New South Wales (NSW)’s ambitions to become a green energy superpower moved one step closer to fruition this week when it emerged that the CEP.Energy green energy fund had agreed to invest $4.2bn in the construction of a 1.2 GW grid-scale mega battery in the Hunter Economic Zone (HEZ), 150km north of Sidney.
Last November, the NSW government announced plans to raise $32bn in private investment to develop the infrastructure required to generate 12 GW of renewable energy over the next decade. Initial analysis suggested that it could increase the share of renewable energy in the state from about 16% today to more than 60% by 2030. The NSW authorities claimed that it could replace most of the state’s increasingly unreliable coal power plants, deliver cheaper energy and lower power prices and create nearly 9,000 jobs while providing new revenue streams for landholders hosting electricity infrastructure. Its environment and energy minister Matt Kean said that it would also position NSW as an energy superpower.
CEP.Energy’s chairman is former New South Wales Premier Morris Iemma who won’t be short of contacts in his old stamping ground. But the company has set its sights much higher than that and envisages the HEZ project as part of a four-strong national network of grid-scale batteries with a combined capacity of 2GW.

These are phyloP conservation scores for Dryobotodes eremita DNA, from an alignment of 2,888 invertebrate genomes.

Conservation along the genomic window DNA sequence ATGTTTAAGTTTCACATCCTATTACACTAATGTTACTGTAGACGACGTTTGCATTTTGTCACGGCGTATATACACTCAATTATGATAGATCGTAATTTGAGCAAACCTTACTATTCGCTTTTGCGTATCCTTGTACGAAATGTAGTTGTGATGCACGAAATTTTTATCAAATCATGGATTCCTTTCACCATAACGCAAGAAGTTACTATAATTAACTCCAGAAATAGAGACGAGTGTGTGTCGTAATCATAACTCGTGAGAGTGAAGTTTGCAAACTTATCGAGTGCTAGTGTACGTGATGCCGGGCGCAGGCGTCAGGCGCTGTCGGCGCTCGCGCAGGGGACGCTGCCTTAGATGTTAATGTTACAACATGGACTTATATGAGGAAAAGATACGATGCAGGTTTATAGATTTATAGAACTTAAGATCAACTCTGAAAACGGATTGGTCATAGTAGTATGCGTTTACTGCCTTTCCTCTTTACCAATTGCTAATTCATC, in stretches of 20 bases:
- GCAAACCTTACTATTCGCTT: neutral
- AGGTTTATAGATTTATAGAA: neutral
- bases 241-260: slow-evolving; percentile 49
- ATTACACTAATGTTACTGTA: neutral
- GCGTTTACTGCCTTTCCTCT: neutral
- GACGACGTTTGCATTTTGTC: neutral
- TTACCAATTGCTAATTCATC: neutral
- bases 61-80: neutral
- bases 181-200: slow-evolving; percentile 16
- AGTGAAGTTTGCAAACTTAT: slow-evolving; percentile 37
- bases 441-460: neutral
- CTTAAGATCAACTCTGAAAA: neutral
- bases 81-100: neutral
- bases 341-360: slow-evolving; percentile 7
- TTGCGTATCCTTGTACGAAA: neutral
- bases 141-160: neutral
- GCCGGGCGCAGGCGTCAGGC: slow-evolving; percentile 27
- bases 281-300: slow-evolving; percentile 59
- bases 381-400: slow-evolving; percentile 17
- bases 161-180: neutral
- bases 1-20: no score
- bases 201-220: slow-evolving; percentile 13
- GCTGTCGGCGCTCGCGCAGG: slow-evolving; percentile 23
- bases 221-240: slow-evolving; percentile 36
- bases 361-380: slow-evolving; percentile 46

Both CEP Energy and New South Wales are part of an Australia-wide green energy movement that is rapidly gathering pace. Many of its leading proponents are, ironically, some of the continent’s most notorious polluters. In January, Origin Energy announced that it was planning to build a 700 MW battery at the site of its Eraring coal generator, also in the HEZ, while AGL Energy is aiming to have created 850 MW of new large-scale battery storage in its portfolio by the end of its 2024 financial year. Perhaps the most spectacular (fanatical?) convert of them all, however, is Fortescue Metals Group chairman Andrew “Twiggy” Forrest who last year spent five months last year scouring 47 countries around the world for potential hydropower and geothermal energy sites. A man who has made billions out mining iron ore now believes that the green hydrogen market could be worth as much as $12trn by 2050, and he clearly wants his group to get a slice of the action.